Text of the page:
The Language of Anatomy: Muscles & Bones
By Darran Clemmit - MuscleTalk Contributing Writer
Many of us are familiar with the names of basic muscle groups, muscles and bones. But it can become another language when being discussed in any depth in some levels of the fitness industry, let alone in the medical world. The terms and descriptions associated with muscles and other parts of the anatomy can quickly become confusing to most people, yet their basis is a very structured one, and actually relatively simple to learn or understand once the basic terms and logic is understood. Obviously, a full in depth look would fill a whole textbook many times over, but hopefully a quick overview of the most common terms in an exercise or injury setting will help people understand and prove useful. For that reason, I have limited it to mainly language related to muscles in this article.
A lot of the prefixes used in anatomy language are common, not specific to any particular area or tissue; they combine, along with specific names, to give short but accurate descriptions of body parts being discussed. Further on you will see examples of them used to describe, bone, tendon, ligament and muscle.
- Directions and relative positions refer to structures of the body, and are used to describe relative positions.
- Superior and inferior describe a position relative to another body part or other part of the same structure in a head to toe direction. Something that is superior is closer to the head, and something inferior is closer to the feet.
- Posterior and anterior describe a position in front or behind the body or another structure.
- Superficial and deep relate to the depth within the body. Something superficial is closer to the surface.
- Medial and lateral describe a position that is closer to the centre of the body than another. A pain on the inside of your knee would be described as medial knee pain.
- Distal and proximal: Something distal is further away from the trunk of the body; something proximal is closer to the trunk or centre line.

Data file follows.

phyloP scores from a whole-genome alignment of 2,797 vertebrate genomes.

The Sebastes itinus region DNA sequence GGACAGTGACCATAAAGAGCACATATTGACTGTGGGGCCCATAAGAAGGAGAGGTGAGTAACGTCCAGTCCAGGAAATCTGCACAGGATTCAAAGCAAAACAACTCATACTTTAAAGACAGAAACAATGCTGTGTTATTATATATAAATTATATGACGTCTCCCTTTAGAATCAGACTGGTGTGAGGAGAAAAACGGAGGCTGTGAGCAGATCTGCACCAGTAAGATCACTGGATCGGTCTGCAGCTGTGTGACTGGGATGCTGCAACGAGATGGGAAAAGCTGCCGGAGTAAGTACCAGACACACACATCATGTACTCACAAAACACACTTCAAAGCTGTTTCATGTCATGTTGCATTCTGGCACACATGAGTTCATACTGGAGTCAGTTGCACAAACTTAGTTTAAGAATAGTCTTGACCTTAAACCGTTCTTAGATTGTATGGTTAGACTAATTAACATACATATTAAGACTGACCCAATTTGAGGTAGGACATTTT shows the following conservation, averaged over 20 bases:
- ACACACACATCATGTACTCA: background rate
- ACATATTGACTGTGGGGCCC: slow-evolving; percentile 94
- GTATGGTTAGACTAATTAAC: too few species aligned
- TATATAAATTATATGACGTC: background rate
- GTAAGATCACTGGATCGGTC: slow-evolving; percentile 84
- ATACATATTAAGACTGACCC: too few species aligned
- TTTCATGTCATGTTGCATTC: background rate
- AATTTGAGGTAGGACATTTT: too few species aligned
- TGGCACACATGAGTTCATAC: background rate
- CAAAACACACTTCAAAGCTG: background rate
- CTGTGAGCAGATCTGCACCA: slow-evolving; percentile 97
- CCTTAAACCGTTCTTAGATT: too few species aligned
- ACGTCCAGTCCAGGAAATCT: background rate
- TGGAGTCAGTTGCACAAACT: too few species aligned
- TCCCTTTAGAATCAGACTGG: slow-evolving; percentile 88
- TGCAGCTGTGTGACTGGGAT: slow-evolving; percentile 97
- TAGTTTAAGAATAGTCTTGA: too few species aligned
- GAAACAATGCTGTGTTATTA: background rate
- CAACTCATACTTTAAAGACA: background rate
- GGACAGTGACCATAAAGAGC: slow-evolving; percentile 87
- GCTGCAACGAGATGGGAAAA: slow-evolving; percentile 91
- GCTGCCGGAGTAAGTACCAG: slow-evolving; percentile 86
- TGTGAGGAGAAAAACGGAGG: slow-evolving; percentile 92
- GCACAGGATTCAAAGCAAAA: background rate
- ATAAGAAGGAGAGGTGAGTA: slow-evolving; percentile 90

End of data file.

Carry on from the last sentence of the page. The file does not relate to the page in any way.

Bones form the basic structure of the body and all have their own individual names, they are also grouped into classes, of long, short, irregular, flat and sesamoid:
- Long bones are those such as the femur (leg) or humerus (upper arm)
- Short bones are those without a shaft such as those in the wrist
- Irregular bones are mainly the vertebrae in the spine
- Flat bones are those such as the ribs and sternum (breast plate)
- Sesamoid refers to the kneecap
Bones have their own language to describe features on them, for example a fossa will refer to a hollow or depression, a trochanter, tuberosity or tubercle to a projection often for a muscle or ligament attachment. Other language refers to bony features such as spines and grooves. The pelvis, for example, has a ridge called the iliac spine running round it, you can feel it run from the front to the back at your waist. This descriptive name would then be combined with the words above used to describe positions. So the ridge on your pelvis at the back, above your bum would be called the posterior (it's to the rear) superior (it's on the top) iliac spine. The medical community then like to further confuse us by abbreviating this to the PSIS, as if it wasn't difficult enough to understand them!
Tendons connect muscle to bone, and ligaments connect two bones. The two are commonly confused but the definition is a very simple one. Tendons allow muscles to create movement between bones, ligaments connect two bones together to limit or prevent movement. Most of us know someone whose knee has collapsed or given way, when they have snapped the cruciate ligaments in it, which keep the ends of the bones in position. The cruciate ligaments are another good example of how the above descriptive terms are used, in that there are both anterior and posterior cruciate ligaments, abbreviated to ACL and PCL.
Muscle description has several key features and shares a lot of common language; biceps for instance are found in both the arm and the leg. Often the names of the muscles themselves give clues to their characteristics; these can be to the shape (trapezius, rhomboids), movement produced (flexor digitorum, adductors), location (tibialis), fibre direction (obliques) or attachment sites (coracobrachialis, carpi radialis). Muscles have an origin and an insertion where they attach to bone via tendons. The origin tends to be the more stationary end, and the insertion tends to be the mobile end. Every muscle has an action, and this refers to what happens when it contracts.
We can see how all this combines then, looking at the biceps femoris, part of the muscle group referred to as the hamstrings. The name gives us a clue not only to the location near the femur, but also to the fact that it has two heads. Its origin of the long head via the proximal tendon is on the ischial tuberosity of the pelvis, it sits over the top of the short head so is superficial to it. The short head has its origin on the femur, and both muscles share a common distal tendon at their insertion on the head of the fibular.